Elizabeth Stanley is giving a career-best performance as Mary Jane Healey, a Connecticut housewife battling an Oxycodone addiction, in the critically-acclaimed new musical Jagged Little Pill. Featuring the music of Grammy winner Alanis Morrissette and an original book by Diablo Cody, Jagged is a treat for anyone who grew up screaming along to that iconic album—in large part due to the central performance of Elizabeth Stanley. Her Act I finale of “Forgiven” and her Act II showstopper “Uninvited” each leave audiences stunned. Scroll on as we look back on Elizabeth Stanley’s resume one YouTube video at a time.
Elizabeth’s breakout came playing April in John Doyle’s Tony Award-winning revival of Company. She originated the role in the musical’s try-out at The Cincinnati Playhouse in the Park and made her Broadway debut in 2006 when the production transferred the Barrymore Theatre.
Next followed in the footsteps of Marilyn Monroe and Carol Channing, starring as Lorelei Lee in the Gateway Playhouse’s 2007 production of Gentlemen Prefer Blondes.
In 2008, she returned to Broadway leading the stage musical adaptation of the cult John Waters film Cry-Baby. She starred as Allison opposite James Snyder’s Wade "Cry-Baby" Walker. Despite its brief run on Broadway, the show received Best Musical, Best Score, and Best Book nominations at the 2008 Tony Awards.
Later in 2008, she embarked on the national tour of the Tony-nominated musical adaptation of the film Xanadu. Elizabeth strapped on her skates to star as Clio/Kira, the role made infamous on film by Olivia Newton-John, opposite Max Von Essen as Sonny.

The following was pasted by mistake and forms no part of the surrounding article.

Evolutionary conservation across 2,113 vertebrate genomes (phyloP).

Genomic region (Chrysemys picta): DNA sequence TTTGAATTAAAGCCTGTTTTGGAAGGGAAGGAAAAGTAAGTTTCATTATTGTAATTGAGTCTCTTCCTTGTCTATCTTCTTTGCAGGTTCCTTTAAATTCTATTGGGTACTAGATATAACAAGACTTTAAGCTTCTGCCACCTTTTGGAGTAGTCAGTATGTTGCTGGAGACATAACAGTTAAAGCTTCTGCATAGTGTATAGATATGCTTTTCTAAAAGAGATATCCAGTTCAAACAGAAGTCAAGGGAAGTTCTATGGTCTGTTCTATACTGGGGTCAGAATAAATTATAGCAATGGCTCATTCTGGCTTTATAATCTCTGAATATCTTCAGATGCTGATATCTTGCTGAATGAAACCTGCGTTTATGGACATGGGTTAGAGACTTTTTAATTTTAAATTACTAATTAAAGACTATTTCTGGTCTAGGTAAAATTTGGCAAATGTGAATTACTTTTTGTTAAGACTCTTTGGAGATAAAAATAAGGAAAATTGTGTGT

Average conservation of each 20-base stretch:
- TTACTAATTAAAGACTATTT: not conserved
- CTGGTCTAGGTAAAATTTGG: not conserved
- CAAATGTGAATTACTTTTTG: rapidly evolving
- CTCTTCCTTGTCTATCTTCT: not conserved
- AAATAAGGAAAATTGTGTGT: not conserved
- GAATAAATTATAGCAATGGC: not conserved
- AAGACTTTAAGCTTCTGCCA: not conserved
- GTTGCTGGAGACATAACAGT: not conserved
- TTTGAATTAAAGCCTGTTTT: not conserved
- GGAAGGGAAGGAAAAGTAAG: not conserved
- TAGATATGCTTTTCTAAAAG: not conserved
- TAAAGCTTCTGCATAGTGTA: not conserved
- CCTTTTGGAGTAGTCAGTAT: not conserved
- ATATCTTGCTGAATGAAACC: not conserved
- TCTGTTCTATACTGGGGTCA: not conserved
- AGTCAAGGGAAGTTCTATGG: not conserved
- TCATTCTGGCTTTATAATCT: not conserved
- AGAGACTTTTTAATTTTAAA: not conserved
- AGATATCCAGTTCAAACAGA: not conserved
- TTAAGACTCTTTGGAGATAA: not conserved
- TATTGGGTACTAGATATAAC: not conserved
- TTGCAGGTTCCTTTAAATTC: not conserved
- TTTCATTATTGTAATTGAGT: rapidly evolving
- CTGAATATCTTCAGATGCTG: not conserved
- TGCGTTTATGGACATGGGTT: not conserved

In 2009, Elizabeth took a break from the musicals and starred as Constanze Weber in the Repertory Theatre of St. Louis production of Amadeus. Her performance earned her a Kevin Kline Award nomination for Outstanding Supporting Actress in a Play.
Elizabeth was back on Broadway in 2010 originating the role of Elvis’ singer girlfriend, Dyanne, in the Tony-nominated Best Musical Million Dollar Quartet. She’s serving a brunette moment here, just in case you’re confused.
In the spring of 2011, she co-starred as The Nurse in Transport Group’s intimate revival of Michael John LaChiusa’s Hello Again.
Later that year, she starred as Lucy in the Pittsburgh CLO production of Jekyll & Hyde. In the video below, there’s a little “Bring on the Men” but it’s all about the “Someone Like You” beginning at 1:51. I only wish we could have heard her do “A New Life”.
Fans of Sondheim’s cult musical Merrily We Roll Along instantly recall her performance as Gussie Carnegie in the star-studded Encores! production in 2012. That Act II opening was everything, as was her “The Blob”—thank goodness there’s a cast album.
In 2013, Elizabeth first played Claire Deloone in the Barrington Stage Company production of On the Town, but we’ll cover that when it transfers to Broadway. Between the Barrington premiere of OTT and the Broadway transfer in 2014, Elizabeth kept wildly busy. Here’s a look at just some of what she did that year: first, she took on another Marilyn role and headlined Music Circus’ production of Sugar (Aka Some Like It Hot as a musical); then she returned to Barrington to star as Lilli/Katharine in Kiss Me, Kate; then she starred as Grizabella and Lady of the Lake in the Pittsburgh CLO productions of Cats and Spamalot. Check out a glimpse of each below—the “Memory” begins 60 seconds into the Cats video!
Now we’re in 2014 and On the Town arrives on Broadway! The Tony-nominated musical made a big splash in town, winning rave reviews and loads of fans. For her zany performance as Claire, Elizabeth is nominated for a Drama Desk Award.
After On the Town ended in 2015, Elizabeth hit the road once again, this time leading Jason Robert Brown’s The Bridges of Madison County as Francesca Johnson.
In 2017, Elizabeth starred as Mother in Barrington Stage Company’s Ragtime and as The First Lady in Signature Theatre Company’s revival of Suzan-Lori Parks’ Fucking A off-Broadway.
Now, Elizabeth is thrilling Broadway audiences in Jagged Little Pill. Don’t miss her live at Broadway’s Broadhurst Theatre.